Everything has gone green

I’ve previously favoured a muted palette so at this time of year with all this lush, verdant growth wherever you look I feel a bit intimidated.

My theory is that evolutionarily we are programmed to discern differences in the many shades of green to help guide our ancestors to sources of food and water. Also green in Spring is especially acid. How many works of art can you think of that accommodate the true strength of these greens? It’s very easy to foul up a painting that includes green.

Many artists today (myself included) and throughout history have worked around this by downplaying the true strength of green to ensure a harmonious picture. Even Constable browned down his greens.

Gone Fishing, Usk Reservoir

Gone fishing. Avoiding green at Usk reservoir in the Brecon Beacons.

I decided to try to focus on this weakness, tackle it head on and paint more green, more strongly.

I sought some advice from artists about how they made such strong and believable greens. Mix your own greens from warm and cool blues and yellows, avoid viridian, practice with sap and hookers green and use premixed light green moderated with earth colours came the conflicting advice.

Here are more of my recent plain air paintings, my main finding is that the right green can be arrived at by many different routes but the important thing is to maintain the true variety of greens across the painting by careful observation. Sadly its easier said than done, I’ve not found a silver bullet and more practice needed.

There’s no better way to practice your greens than to paint outside at this time of year.


A bit more green, Liberty leading the trees, also at Usk reservoir.
I also had a green disaster at Carreg Cennen castle. Total rework needed, no image to protect your eyeballs!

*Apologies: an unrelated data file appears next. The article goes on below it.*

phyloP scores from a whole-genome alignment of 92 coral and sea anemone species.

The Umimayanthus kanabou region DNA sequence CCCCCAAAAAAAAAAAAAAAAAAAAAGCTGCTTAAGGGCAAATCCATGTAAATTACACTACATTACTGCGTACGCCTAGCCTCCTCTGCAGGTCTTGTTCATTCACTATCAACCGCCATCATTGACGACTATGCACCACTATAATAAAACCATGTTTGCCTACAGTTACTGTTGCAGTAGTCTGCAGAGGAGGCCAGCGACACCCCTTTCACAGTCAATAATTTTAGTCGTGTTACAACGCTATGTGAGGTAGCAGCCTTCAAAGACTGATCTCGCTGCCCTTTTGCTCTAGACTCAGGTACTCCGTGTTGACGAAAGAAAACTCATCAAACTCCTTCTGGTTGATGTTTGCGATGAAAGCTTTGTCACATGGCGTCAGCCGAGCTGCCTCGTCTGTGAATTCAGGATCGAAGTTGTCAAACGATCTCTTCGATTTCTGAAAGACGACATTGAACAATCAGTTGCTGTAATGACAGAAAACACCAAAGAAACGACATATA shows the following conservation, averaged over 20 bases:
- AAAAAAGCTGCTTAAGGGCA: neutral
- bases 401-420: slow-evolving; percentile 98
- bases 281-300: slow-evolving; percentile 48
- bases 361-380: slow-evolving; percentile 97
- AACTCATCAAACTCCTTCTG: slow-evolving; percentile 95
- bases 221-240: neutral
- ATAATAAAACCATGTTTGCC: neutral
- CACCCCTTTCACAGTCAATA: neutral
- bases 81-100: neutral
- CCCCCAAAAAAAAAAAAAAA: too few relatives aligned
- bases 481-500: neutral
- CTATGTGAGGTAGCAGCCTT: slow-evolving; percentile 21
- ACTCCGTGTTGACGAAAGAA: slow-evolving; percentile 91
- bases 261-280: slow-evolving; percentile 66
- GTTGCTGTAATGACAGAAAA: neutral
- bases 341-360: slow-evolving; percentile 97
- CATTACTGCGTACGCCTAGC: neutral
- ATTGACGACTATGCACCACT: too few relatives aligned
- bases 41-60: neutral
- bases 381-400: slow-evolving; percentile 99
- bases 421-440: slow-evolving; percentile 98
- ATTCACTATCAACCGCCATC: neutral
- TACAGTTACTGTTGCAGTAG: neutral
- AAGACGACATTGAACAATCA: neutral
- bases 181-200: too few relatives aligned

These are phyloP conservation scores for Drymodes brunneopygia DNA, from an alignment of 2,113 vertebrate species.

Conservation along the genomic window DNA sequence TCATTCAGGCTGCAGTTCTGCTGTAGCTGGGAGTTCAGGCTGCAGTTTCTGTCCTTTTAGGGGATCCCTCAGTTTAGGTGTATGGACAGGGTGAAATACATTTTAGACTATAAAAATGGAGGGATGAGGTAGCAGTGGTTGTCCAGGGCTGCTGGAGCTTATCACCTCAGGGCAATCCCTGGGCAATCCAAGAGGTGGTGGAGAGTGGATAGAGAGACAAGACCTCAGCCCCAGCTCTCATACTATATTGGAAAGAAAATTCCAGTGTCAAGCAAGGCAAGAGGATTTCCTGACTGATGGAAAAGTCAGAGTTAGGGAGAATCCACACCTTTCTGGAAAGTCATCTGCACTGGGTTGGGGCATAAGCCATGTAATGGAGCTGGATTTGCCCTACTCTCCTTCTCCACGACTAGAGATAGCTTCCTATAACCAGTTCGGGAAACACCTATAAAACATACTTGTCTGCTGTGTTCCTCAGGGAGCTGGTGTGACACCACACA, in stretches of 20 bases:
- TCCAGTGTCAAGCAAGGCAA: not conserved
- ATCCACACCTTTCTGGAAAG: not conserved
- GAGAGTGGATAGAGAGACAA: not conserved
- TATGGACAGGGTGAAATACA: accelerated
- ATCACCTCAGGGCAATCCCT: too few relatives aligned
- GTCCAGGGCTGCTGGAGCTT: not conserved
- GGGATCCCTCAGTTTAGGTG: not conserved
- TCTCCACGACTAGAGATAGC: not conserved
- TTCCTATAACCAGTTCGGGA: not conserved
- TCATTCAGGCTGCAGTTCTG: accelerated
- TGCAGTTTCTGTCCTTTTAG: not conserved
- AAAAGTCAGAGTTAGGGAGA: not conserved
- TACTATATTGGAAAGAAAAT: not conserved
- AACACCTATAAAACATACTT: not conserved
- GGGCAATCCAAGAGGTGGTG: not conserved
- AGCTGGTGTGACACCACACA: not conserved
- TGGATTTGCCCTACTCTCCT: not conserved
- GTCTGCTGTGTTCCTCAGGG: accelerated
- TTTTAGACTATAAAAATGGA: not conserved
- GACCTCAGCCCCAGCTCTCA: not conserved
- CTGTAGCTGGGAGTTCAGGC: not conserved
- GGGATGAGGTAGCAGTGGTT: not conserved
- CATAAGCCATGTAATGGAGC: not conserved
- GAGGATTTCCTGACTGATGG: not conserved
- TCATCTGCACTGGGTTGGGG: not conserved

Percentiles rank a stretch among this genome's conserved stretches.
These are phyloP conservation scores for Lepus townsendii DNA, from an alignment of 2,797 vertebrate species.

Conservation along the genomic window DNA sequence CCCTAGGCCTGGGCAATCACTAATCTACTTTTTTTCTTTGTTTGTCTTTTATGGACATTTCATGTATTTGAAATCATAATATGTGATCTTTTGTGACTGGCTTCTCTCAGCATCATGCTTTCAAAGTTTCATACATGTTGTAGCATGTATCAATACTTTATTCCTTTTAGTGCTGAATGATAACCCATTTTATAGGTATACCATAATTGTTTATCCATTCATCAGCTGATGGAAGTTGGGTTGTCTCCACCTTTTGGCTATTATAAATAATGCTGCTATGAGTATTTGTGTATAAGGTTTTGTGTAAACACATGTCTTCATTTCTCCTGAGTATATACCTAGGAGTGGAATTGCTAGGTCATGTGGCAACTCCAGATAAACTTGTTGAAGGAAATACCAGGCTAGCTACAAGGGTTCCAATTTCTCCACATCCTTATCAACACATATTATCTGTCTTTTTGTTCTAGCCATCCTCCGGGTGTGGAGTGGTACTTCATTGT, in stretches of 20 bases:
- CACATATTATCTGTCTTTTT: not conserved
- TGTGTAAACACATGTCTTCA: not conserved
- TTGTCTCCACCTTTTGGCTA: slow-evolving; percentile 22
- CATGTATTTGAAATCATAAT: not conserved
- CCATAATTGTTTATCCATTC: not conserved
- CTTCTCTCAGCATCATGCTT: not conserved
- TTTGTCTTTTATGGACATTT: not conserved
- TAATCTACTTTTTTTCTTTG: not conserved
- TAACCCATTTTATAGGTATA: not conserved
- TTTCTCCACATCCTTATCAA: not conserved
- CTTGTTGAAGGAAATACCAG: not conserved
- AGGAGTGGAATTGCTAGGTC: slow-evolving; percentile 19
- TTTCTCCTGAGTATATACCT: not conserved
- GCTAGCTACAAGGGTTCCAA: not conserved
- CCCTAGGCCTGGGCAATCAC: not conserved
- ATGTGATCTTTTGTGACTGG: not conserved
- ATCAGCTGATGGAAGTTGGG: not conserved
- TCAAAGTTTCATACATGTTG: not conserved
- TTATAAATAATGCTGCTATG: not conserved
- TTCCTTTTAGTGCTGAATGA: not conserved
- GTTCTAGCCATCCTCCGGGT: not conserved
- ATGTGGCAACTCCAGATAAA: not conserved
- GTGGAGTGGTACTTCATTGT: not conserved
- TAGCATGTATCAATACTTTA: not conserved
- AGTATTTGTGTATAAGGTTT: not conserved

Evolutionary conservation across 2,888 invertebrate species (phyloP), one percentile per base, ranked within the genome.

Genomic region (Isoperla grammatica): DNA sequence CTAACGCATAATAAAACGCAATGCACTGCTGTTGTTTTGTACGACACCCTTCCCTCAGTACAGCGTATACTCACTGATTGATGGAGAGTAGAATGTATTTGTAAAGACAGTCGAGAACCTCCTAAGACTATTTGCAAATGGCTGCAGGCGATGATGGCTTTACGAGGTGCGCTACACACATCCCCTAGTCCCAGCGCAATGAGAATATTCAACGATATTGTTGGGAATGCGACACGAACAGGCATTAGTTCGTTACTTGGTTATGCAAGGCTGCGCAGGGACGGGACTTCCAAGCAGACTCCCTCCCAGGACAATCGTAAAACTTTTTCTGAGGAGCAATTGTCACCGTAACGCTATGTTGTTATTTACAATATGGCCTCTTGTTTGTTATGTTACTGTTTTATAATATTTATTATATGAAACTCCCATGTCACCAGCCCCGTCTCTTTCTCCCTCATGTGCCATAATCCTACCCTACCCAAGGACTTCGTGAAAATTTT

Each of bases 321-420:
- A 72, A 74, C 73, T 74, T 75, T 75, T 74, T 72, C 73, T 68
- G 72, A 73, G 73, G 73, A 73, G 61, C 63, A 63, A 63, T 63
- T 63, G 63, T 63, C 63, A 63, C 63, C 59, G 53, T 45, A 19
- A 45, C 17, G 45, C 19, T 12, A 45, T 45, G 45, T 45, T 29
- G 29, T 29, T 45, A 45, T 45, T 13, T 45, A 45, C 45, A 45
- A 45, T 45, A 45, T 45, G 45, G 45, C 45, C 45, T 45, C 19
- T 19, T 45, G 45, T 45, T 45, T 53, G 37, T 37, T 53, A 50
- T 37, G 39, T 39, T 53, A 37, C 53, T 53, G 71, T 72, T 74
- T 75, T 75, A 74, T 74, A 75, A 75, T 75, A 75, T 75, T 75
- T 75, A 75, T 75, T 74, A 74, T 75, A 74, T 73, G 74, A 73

Friesans, Catcott


An improvement, Friesans on the Somerset levels. Also some camera glare, may crop this one.

Some views around the Hope Valley in the Peak District including Castleton castle. There’s plenty of variation in green between these paintings but plenty more to do.

I hope you’ve enjoyed this. You an also follow me on twitter and now Instagram @ianpriceart

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3 thoughts on “Everything has gone green

  1. Hi Ian,

    Just a quick note to say how intrigued I was by your new work – the vibrant colours seem just right for all that vitality and exuberance one gets in early spring growth. Hope you are pleased with them?

    Best,

    Alkarim

    PS I noticed from your blog that you had a couple of studio open days last year – if you are planning any this year, could you go give me as much advance notice as possible and we’ll check if we can stay with our friends in Clevedon and come and have a look.

    • North Somerset Arts week will be the Mayday Bank Holiday weekend and the following weekend. I hope to be taking part in 2017.

      The green post has generated a lot of comment, I’ll do a little follow up post.

  2. Beautiful painting (“Friesans” in particular), and a very interesting post. I have found green a huge challenge and have kept almost none of my efforts with a predominant green or blue scheme. You pulled it off fantastically here.

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